The Internet of Things and micro data centres

The rapidly-growing Internet of Things (IoT) is creating large numbers of sensors of all types that are widely geographically dispersed. Collectively, these sensors are continuously generating high volumes of data that must be reliably collected and processed – yet delivering these high data volumes to a large, centralised data centre presents technical and commercial challenges. An easier solution can be to deploy numbers of small, agile data centres – or micro data centres – close to groups of sensors in the field to provide a more appropriately-scaled and easily-installed processing resource.

This post introduces the concept of micro data centres, and explains how UPSs can be used within them.

Micro data centres are standalone rack-level systems containing all the components of a ‘traditional’ data centre, including on board cooling, telecommunication and storage systems, fire suppression, and UPS. High levels of security for both physical entry and data access can also be provided within their well-defined and limited space. They can be deployed indoors or outdoors and in rugged terrains. Some come with casters and even their own self-propulsion, for easy installation.

Smaller-scale, rack-mounting data centre solutions like these naturally need compact, rack-mounting UPSs to complement them. However, while scaled down in size and capacity, such UPSs should not compromise on the features taken for granted in larger or more traditional installations; high availability and efficiency, easy scalability and low cost of ownership.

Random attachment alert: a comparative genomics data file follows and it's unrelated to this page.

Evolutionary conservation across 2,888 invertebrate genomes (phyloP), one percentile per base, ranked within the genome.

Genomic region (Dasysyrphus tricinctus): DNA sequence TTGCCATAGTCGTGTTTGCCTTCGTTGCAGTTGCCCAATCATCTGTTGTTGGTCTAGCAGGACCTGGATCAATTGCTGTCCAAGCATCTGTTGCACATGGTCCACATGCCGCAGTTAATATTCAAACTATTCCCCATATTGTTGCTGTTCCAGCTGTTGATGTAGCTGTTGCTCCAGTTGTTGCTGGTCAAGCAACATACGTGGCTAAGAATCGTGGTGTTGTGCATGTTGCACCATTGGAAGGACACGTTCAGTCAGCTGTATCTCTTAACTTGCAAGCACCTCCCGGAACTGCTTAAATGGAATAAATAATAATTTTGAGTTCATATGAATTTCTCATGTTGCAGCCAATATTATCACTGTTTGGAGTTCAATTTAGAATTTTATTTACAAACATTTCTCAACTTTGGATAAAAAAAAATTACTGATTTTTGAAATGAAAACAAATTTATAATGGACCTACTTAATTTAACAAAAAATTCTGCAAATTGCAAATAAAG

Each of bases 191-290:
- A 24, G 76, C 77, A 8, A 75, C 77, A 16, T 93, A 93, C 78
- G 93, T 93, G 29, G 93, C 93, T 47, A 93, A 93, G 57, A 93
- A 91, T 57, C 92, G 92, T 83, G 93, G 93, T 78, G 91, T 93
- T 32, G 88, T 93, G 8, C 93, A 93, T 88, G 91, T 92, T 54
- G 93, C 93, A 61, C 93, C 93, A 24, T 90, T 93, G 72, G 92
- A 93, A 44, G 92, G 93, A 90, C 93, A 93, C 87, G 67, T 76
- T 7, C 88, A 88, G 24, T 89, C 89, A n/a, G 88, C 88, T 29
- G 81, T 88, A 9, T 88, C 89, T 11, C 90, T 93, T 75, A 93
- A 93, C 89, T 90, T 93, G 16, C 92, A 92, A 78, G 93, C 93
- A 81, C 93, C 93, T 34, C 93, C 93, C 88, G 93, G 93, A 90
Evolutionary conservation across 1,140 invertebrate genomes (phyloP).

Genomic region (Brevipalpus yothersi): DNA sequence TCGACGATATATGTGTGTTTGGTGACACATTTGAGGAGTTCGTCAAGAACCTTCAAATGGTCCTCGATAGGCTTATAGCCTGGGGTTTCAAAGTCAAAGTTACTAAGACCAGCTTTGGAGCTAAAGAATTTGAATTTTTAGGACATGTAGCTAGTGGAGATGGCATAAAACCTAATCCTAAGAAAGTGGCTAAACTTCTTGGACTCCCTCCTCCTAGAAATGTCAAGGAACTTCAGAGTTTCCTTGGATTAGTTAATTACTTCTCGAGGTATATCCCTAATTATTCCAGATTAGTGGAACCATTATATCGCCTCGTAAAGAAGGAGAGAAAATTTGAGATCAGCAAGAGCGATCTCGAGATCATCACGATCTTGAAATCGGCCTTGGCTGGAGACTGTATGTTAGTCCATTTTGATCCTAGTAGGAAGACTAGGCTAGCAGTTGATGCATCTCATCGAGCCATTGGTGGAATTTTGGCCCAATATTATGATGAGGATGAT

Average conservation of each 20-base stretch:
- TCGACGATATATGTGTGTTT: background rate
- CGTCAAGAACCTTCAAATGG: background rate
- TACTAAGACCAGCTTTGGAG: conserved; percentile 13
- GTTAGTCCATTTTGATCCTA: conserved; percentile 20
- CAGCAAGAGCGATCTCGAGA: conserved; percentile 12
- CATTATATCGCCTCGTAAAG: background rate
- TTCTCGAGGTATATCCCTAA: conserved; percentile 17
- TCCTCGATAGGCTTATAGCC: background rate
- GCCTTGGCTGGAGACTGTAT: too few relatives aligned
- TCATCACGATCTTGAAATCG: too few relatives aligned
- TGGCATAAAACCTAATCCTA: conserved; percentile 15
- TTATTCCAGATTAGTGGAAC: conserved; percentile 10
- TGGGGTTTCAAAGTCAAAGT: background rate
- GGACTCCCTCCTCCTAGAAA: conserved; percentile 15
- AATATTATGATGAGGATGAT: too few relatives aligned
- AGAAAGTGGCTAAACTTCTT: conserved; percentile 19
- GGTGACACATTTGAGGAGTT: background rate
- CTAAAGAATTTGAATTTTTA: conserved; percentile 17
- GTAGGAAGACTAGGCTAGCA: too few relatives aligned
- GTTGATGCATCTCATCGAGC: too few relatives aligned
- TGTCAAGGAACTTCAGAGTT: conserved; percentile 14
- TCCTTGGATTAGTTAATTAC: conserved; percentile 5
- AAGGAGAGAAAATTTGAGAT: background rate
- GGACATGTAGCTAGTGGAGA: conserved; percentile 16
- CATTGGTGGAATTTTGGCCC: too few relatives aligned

In fact these capabilities are available even for small single-phase installations. The KOHLER PW 1000, for example, is implemented as rack-mounting modules rated from 1 to 10kVA each. Up to four modules can be installed into a single rack to increase capacity or provide N+1 redundancy. Risk of downtime is further reduced as the batteries can be hot-swapped without interruption of power to the critical load.

Efficiency up to 94% is possible; this can be increased to 98% by using eco-mode. Running costs are also reduced by a 1.0 input power factor and an input current total harmonic distortion (THDi) below 7%.

The KOHLER PW 8000DPA RI is a solution for larger, three-phase systems; it uses 10 or 20kVA modules, parallelable up to four units to deliver up to 80kVA power. The modules can alternatively be used in a redundant configuration. As they have hot-swap capability, the UPS operates with no downtime even during maintenance or upgrades, and offers ‘six nines’ (99.9999%) availability,.

Operating costs are kept down by up to 95.5% efficiency, with a near-unity input power factor and THDi below 3%. The modules offer reliable support for blade servers, as their output power remains fully-rated at power factors from 0.9 leading to 0.8 lagging.

These UPS families variously offer further features in other areas, such as communications, operator interface and generator support. With the option of UPSs like these, designers can configure micro data centres with the same levels of power security, economy and sophistication as enjoyed by much larger-scale installations.

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